. . . or your memory is playing tricks on you again. ;-)

The level of hatred on here over my comments is astonishing, even by HAIF standards.

:mellow:

Disagreement does not equal hatred.

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The oil companies have a responsibility to their shareholders not to die with any particular technology. They will aggressively get into whatever's next, and most already have, with the exception of Exxon.

I don't know what you could reference that would support the notion that oil ("energy") companies will "aggressively get into whatever's next." Just about everyone in the worldwide energy community acknowledges that the oil companies are investing minuscule amounts into R&D/renewable technology.

Please see the following: http://www.pbs.org/wgbh/pages/frontline/he...es/mindset.html

The oil companies kind of remind me of record companies 10 -15 years ago. At that time, record companies had an opportunity to step to the forefront of the digital download technology as it was evolving. Instead of embracing the technology, and acknowledging that times were changing, the major labels held a death grip on their old business model because that was the only way they knew how to make money. Fast forward to the present day, and you see massive layoffs, consolidations, and dwindling revenues as they scramble to play catch up to the technology/changing times. It's NO secret that fossil fuels won't be the predominant fuel source in the next 50 years. The oil. . .ahem, excuse me, energy companies better get on it.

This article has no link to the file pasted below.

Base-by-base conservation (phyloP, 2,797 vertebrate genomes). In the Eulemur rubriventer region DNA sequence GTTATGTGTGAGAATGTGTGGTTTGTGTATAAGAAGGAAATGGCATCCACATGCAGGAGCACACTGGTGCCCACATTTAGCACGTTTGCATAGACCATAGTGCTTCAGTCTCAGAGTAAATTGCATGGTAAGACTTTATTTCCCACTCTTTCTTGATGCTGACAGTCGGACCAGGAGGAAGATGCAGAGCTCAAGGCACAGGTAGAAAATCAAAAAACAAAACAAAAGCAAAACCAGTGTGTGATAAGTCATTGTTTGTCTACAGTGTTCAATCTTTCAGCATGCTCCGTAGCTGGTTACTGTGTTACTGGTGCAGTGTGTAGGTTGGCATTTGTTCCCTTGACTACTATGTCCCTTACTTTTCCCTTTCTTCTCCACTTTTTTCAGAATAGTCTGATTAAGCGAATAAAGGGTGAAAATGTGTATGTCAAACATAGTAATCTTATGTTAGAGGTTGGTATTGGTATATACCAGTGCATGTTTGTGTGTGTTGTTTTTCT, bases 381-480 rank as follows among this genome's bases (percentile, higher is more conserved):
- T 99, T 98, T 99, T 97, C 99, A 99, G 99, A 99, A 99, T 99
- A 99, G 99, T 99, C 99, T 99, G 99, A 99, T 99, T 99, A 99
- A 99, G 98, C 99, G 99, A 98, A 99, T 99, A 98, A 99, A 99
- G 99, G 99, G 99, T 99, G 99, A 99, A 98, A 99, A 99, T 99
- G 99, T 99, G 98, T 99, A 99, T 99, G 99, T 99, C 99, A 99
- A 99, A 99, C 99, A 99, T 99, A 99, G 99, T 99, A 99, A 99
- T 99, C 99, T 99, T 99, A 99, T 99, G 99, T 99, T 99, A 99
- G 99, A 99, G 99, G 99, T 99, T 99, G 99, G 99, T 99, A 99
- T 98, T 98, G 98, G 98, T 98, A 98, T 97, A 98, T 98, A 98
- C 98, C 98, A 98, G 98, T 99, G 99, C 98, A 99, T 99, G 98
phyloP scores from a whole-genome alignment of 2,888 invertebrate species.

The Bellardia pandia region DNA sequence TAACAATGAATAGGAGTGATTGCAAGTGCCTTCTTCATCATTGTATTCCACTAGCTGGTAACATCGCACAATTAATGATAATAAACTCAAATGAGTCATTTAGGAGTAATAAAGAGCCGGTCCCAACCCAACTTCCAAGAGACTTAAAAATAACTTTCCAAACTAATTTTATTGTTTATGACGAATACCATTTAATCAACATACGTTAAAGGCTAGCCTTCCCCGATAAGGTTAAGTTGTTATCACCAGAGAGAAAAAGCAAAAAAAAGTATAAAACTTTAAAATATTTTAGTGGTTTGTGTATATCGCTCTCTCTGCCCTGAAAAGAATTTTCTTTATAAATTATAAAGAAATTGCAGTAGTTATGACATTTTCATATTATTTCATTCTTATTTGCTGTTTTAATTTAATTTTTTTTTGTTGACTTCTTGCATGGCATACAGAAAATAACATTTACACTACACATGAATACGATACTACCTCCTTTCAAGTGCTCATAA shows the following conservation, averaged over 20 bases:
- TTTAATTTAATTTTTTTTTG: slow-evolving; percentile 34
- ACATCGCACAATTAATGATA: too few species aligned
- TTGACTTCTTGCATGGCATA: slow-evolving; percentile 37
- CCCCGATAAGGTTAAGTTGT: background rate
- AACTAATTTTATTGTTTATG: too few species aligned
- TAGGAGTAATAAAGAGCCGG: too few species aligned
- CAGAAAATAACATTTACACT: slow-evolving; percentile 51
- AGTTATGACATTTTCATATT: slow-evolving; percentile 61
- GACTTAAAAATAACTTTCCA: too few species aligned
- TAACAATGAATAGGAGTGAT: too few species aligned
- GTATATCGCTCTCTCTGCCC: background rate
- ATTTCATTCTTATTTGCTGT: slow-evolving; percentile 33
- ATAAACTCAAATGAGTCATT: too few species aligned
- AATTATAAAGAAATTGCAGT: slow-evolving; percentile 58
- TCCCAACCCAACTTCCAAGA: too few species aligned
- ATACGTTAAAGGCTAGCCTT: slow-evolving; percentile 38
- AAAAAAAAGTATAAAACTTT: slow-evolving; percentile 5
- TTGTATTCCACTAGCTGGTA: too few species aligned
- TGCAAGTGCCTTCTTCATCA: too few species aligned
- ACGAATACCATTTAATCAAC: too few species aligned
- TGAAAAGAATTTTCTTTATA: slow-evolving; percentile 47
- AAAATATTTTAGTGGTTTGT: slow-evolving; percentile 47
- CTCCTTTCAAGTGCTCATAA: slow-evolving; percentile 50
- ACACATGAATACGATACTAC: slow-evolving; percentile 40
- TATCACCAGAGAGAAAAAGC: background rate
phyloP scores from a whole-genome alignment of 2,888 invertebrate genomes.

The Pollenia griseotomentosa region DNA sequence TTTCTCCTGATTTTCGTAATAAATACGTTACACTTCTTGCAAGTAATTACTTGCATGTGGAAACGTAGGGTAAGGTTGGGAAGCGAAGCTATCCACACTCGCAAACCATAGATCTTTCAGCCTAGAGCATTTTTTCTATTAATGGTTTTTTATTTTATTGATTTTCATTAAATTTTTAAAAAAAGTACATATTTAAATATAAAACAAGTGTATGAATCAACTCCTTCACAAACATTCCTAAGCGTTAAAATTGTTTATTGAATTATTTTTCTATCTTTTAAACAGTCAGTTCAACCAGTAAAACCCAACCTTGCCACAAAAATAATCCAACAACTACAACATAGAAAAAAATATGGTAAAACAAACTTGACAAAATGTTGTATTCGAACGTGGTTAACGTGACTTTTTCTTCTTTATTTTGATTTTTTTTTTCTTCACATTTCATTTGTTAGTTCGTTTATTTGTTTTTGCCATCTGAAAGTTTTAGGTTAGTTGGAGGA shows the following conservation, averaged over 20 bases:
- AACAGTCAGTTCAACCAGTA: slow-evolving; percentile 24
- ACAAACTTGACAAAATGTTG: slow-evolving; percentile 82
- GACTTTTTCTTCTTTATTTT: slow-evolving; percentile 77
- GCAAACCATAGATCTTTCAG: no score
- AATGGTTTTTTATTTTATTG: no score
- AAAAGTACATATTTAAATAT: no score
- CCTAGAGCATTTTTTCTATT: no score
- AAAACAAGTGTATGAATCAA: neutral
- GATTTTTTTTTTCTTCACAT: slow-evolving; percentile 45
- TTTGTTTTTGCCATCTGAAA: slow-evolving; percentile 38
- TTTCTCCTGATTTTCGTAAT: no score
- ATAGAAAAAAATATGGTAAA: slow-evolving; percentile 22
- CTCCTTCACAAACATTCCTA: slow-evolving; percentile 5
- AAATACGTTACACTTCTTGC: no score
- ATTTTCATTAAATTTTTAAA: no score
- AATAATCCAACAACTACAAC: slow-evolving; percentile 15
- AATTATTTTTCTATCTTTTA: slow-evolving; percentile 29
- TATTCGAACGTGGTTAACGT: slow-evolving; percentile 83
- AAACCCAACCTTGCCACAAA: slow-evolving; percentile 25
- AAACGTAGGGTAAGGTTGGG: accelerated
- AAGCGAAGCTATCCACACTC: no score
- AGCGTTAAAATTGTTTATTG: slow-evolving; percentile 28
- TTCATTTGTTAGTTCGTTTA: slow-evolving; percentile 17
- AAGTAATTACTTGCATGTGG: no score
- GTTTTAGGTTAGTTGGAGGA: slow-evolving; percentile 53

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I don't know what you could reference that would support the notion that oil ("energy") companies will "aggressively get into whatever's next." Just about everyone in the worldwide energy community acknowledges that the oil companies are investing minuscule amounts into R&D/renewable technology.

It's NO secret that fossil fuels won't be the predominant fuel source in the next 50 years. The oil. . .ahem, excuse me, energy companies better get on it.

You don't need to necessarily create your own demise. Just have the financial capability to buy the right companies and technologies when they show viability. Cisco hasn't always been at the leading edge of networking technologies, but they buy the right companies and technology when they need to do so to maintain their dominance.

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I see your concerns, but you have to understand Houston is the ENERGY Capital not just about Oil.